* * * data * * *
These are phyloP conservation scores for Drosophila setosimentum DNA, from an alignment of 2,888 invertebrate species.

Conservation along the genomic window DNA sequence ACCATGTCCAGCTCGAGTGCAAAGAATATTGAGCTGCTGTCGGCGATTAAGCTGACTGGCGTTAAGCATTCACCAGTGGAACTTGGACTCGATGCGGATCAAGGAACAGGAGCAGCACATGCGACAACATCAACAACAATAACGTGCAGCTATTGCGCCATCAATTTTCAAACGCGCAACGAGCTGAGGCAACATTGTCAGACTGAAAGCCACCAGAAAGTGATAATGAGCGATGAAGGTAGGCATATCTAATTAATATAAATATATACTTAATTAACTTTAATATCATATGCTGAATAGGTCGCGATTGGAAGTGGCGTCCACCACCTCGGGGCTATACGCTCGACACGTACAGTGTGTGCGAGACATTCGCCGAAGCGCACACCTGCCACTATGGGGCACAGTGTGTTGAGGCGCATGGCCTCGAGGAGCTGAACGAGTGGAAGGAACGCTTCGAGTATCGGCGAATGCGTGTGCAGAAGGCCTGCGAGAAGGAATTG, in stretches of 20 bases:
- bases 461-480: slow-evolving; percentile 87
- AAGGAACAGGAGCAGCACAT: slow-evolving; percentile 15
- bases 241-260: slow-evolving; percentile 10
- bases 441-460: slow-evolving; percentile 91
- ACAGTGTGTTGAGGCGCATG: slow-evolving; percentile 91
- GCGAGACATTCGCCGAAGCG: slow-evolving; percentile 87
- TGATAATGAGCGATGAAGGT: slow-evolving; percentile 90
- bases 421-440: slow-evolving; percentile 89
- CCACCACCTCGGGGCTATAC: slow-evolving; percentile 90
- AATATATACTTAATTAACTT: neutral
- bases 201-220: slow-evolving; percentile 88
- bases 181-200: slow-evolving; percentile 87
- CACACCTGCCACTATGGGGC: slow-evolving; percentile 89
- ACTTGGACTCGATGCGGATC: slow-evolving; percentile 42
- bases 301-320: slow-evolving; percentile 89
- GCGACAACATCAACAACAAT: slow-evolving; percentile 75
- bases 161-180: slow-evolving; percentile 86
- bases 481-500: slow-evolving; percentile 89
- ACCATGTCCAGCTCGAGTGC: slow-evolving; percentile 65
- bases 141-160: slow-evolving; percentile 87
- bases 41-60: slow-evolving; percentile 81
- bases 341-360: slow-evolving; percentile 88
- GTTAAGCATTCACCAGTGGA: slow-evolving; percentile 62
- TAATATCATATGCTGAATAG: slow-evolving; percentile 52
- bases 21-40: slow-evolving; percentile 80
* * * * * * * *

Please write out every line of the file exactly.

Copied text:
These are phyloP conservation scores for Drosophila setosimentum DNA, from an alignment of 2,888 invertebrate species.

Conservation along the genomic window DNA sequence ACCATGTCCAGCTCGAGTGCAAAGAATATTGAGCTGCTGTCGGCGATTAAGCTGACTGGCGTTAAGCATTCACCAGTGGAACTTGGACTCGATGCGGATCAAGGAACAGGAGCAGCACATGCGACAACATCAACAACAATAACGTGCAGCTATTGCGCCATCAATTTTCAAACGCGCAACGAGCTGAGGCAACATTGTCAGACTGAAAGCCACCAGAAAGTGATAATGAGCGATGAAGGTAGGCATATCTAATTAATATAAATATATACTTAATTAACTTTAATATCATATGCTGAATAGGTCGCGATTGGAAGTGGCGTCCACCACCTCGGGGCTATACGCTCGACACGTACAGTGTGTGCGAGACATTCGCCGAAGCGCACACCTGCCACTATGGGGCACAGTGTGTTGAGGCGCATGGCCTCGAGGAGCTGAACGAGTGGAAGGAACGCTTCGAGTATCGGCGAATGCGTGTGCAGAAGGCCTGCGAGAAGGAATTG, in stretches of 20 bases:
- bases 461-480: slow-evolving; percentile 87
- AAGGAACAGGAGCAGCACAT: slow-evolving; percentile 15
- bases 241-260: slow-evolving; percentile 10
- bases 441-460: slow-evolving; percentile 91
- ACAGTGTGTTGAGGCGCATG: slow-evolving; percentile 91
- GCGAGACATTCGCCGAAGCG: slow-evolving; percentile 87
- TGATAATGAGCGATGAAGGT: slow-evolving; percentile 90
- bases 421-440: slow-evolving; percentile 89
- CCACCACCTCGGGGCTATAC: slow-evolving; percentile 90
- AATATATACTTAATTAACTT: neutral
- bases 201-220: slow-evolving; percentile 88
- bases 181-200: slow-evolving; percentile 87
- CACACCTGCCACTATGGGGC: slow-evolving; percentile 89
- ACTTGGACTCGATGCGGATC: slow-evolving; percentile 42
- bases 301-320: slow-evolving; percentile 89
- GCGACAACATCAACAACAAT: slow-evolving; percentile 75
- bases 161-180: slow-evolving; percentile 86
- bases 481-500: slow-evolving; percentile 89
- ACCATGTCCAGCTCGAGTGC: slow-evolving; percentile 65
- bases 141-160: slow-evolving; percentile 87
- bases 41-60: slow-evolving; percentile 81
- bases 341-360: slow-evolving; percentile 88
- GTTAAGCATTCACCAGTGGA: slow-evolving; percentile 62
- TAATATCATATGCTGAATAG: slow-evolving; percentile 52
- bases 21-40: slow-evolving; percentile 80